(when (and (indexed? ,ix ,i) ,applicable?)
                         (return-from decide-index 
                           (values (list ,i ,@syms) ,ideal)))))
       (values nil ,ideal))))

(defmethod decide-index ((state fact-base) &optional a b c)
  (lookup-index state :abc :ab :ac :bc :a :b :c))

Say what you will about imperative programming; it's efficient. That's a single pass over the relevant indices that returns both the least general applicable index, and the ideal index for a given query. Which means we can now profitably compare the two in lookup, which means that our best case is back up to O1, since we don't need to traverse queries for things we've indexed.

With those modifications, I can pull some fancier crap in translating for-all calls into loops. Specifically, I can do this:

This

(defun goal->destructuring-form (goal &key (bindings (make-hash-table)))
  (labels ((rec (elem)
             (cond ((listp elem)
                    (mapcar #'rec elem))
                   ((or (eq '? elem) (not (variable? elem)))
                    (gensym))
                   ((and (variable? elem) (gethash elem bindings))
                    (gensym))
                   ((variable? elem)
                    (setf (gethash elem bindings) t)
                    elem)
                   (t (error "Somethings' up. goal->destructuring-form~%     ~s~%     ~s~%     ~s"
                             bindings goal elem)))))
    (mapcar #'rec goal)))

(defun goal->lookup (base goal &key (bindings (make-hash-table)))
  (flet ((->ix (elem)
           (cond ((and (variable? elem) (gethash elem bindings))
                  elem)
                 ((any-variables? elem)
                  nil)
                 (t elem))))
    (destructuring-bind (a b c) goal
      `(lookup ,base 
               :a ,(->ix a) 
               :b ,(->ix b)
               :c ,(->ix c)))))

(defun goal->or-expression (a b c goal)
  (flet ((test (term elem) `(equal ,term ,elem)))
    `(and ,(test a (first goal))
          ,(test b (second goal))
          ,(test c (third goal)))))

(defmethod handle-goals ((goal-type (eql 'and)) base goals collecting)
  (let ((bindings (make-hash-table)))
    (labels ((single-goal (destruct lookup tail)
               `(loop for ,destruct in ,lookup ,@tail))
             (rec (goals)
               ;; We want to generate the lookups first, 
               ;; because the bindings are going to be generated
               ;; from the result of the lookup. Meaning, if the bindings 
               ;; are established in a given destruct clause,
               ;; they won't be usable until the NEXT lookup.
               ;; Therefore, even though it isn't immediately obvious, 
               ;; order matters in this let* form

               (let* ((lookup (goal->lookup base (first goals) :bindings bindings))
                      (destruct (goal->destructuring-form (first goals) :bindings bindings)))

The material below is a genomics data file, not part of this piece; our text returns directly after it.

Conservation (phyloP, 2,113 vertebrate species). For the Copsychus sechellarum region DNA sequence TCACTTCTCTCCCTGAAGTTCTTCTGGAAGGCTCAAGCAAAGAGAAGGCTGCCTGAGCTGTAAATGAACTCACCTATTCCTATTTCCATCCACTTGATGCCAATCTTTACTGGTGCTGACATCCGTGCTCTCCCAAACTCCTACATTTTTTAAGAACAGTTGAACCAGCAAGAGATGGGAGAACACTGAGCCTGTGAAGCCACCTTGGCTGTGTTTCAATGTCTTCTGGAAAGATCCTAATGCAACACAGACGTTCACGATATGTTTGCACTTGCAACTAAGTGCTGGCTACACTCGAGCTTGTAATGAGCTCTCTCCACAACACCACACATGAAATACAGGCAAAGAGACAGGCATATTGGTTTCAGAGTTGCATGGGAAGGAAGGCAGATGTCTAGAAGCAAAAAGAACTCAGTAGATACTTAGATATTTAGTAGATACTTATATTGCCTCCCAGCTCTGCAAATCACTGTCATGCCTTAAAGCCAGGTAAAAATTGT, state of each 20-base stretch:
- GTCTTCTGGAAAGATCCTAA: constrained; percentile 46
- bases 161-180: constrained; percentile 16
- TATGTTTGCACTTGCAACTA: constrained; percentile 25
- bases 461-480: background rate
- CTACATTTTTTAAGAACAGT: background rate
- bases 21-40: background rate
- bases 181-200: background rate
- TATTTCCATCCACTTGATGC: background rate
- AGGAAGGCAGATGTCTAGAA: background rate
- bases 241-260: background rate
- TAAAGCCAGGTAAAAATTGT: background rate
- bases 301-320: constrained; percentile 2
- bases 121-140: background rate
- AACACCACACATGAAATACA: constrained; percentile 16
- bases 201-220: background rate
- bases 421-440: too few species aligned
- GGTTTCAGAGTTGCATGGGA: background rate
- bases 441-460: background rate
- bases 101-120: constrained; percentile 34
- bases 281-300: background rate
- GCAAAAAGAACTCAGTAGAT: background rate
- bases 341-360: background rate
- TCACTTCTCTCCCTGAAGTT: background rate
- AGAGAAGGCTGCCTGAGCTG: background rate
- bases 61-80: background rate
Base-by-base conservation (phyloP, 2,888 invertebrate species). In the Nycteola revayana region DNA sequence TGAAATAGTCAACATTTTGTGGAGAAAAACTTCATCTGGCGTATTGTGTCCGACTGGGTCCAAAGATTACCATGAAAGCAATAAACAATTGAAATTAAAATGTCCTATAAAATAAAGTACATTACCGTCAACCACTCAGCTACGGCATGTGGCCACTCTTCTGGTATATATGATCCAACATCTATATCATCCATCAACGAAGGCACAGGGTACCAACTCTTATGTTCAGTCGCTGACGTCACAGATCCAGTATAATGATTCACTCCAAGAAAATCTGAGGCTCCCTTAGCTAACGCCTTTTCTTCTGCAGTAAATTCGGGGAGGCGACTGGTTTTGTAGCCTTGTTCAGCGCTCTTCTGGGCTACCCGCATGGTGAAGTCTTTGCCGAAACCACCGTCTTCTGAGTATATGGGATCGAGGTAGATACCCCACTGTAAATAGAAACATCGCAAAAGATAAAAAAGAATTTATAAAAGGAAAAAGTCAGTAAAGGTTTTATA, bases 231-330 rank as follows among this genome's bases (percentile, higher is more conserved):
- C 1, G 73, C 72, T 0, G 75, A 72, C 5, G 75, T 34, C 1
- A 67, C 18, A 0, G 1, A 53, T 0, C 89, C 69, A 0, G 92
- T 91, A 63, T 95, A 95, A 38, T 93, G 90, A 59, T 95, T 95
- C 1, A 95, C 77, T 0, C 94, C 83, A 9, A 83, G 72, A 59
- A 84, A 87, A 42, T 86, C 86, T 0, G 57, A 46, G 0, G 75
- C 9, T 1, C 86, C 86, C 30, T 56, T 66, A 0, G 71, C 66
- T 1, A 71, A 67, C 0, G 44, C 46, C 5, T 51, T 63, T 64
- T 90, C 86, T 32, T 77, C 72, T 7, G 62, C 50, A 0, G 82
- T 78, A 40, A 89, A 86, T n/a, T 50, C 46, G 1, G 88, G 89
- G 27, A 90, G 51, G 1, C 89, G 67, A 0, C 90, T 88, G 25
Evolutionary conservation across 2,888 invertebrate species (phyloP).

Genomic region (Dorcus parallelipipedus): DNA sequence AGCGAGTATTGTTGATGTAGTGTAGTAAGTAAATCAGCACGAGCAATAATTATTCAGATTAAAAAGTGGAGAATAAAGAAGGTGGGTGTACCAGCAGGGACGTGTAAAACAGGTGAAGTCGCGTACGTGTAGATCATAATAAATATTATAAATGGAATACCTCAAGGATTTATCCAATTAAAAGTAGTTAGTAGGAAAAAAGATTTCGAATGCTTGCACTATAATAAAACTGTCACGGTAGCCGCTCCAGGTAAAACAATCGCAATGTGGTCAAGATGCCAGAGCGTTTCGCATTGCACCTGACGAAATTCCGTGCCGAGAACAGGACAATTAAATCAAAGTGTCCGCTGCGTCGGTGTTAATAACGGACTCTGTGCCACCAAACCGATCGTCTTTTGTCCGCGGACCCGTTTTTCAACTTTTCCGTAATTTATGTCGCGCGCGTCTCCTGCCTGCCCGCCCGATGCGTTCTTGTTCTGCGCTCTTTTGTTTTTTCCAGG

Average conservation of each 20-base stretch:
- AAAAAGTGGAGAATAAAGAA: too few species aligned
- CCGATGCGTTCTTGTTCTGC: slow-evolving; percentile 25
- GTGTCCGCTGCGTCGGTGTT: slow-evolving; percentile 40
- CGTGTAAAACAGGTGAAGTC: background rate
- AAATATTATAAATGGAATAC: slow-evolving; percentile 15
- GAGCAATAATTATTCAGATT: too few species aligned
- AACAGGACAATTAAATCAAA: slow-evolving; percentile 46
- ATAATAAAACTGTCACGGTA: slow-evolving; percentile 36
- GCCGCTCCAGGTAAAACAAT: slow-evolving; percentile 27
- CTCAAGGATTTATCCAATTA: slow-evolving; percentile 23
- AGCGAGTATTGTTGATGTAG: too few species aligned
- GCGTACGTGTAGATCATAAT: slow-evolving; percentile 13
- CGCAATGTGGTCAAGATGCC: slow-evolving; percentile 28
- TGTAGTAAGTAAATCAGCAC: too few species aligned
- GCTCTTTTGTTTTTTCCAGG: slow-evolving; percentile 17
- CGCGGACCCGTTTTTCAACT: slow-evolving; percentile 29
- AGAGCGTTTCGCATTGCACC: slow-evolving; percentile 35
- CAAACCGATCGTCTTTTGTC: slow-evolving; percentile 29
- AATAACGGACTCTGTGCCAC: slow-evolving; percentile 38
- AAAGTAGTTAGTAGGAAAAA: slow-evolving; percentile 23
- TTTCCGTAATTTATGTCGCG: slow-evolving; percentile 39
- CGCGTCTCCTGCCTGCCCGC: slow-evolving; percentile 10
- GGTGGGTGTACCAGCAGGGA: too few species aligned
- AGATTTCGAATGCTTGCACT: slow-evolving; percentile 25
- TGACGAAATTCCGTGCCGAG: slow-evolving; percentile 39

(if (null (cdr goals))
                     (single-goal destruct lookup `(collect ,collecting))
                     (single-goal destruct lookup `(append ,(rec (rest goals))))))))
      (rec (rest goals)))))

(defmethod handle-goals (goal-type base goals collecting)
  ;; Same story here as in handle-goals (eql 'and) method
  (let* ((bindings (make-hash-table))
         (lookup (goal->lookup base goals :bindings bindings))
         (destruct (goal->destructuring-form goals :bindings bindings)))
    `(loop for ,destruct in ,lookup collect ,collecting)))

(defmacro for-all (goal-term &key in get)
  (with-gensyms (base)
    (let ((template (replace-anonymous (or get `(list ,@(variables-in goal-term))))))
      `(let ((,base ,in))
         ,(handle-goals (first goal-term) base goal-term template)))))

We'll go through it in a minute, but the point of these changes is that writing

(for-all (and (?id :user ?name) (?id :time ?time) (?id :number 62))
         :in *base* :get (list ?id ?time ?name))

should expand directly into something like

(LET ((#:BASE1122 *BASE*))
  (LOOP FOR (?ID #:G1123 ?NAME) 
     IN (LOOKUP #:BASE1122 :A NIL :B :USER :C NIL)
     APPEND (LOOP FOR (#:G1124 #:G1125 ?TIME) 
               IN (LOOKUP #:BASE1122 :A ?ID :B :TIME :C NIL)
               APPEND (LOOP FOR (#:G1126 #:G1127 #:G1128) 
                         IN (LOOKUP #:BASE1122 :A ?ID :B :NUMBER :C 62)
                         COLLECT (LIST ?ID ?TIME ?NAME)))))

rather than the lazy-ish generator tree from last time. Thanks to our re-structuring of lookup, this is about as efficient as it's going to get without re-jigging goal order. The only edge case we have is what happens if the entire goal is perfectly indexable, except it seems that the programmer would use lookup directly in those situations[3].

On to the code review. Reading. Whatever.

(defun goal->destructuring-form (goal &key (bindings (make-hash-table)))
  (labels ((rec (elem)
             (cond ((listp elem)
                    (mapcar #'rec elem))
                   ((or (eq '? elem) (not (variable? elem)))
                    (gensym))
                   ((and (variable? elem) (gethash elem bindings))
                    (gensym))
                   ((variable? elem)
                    (setf (gethash elem bindings) t)
                    elem)
                   (t (error "Somethings' up. goal->destructuring-form~%     ~s~%     ~s~%     ~s"
                             bindings goal elem)))))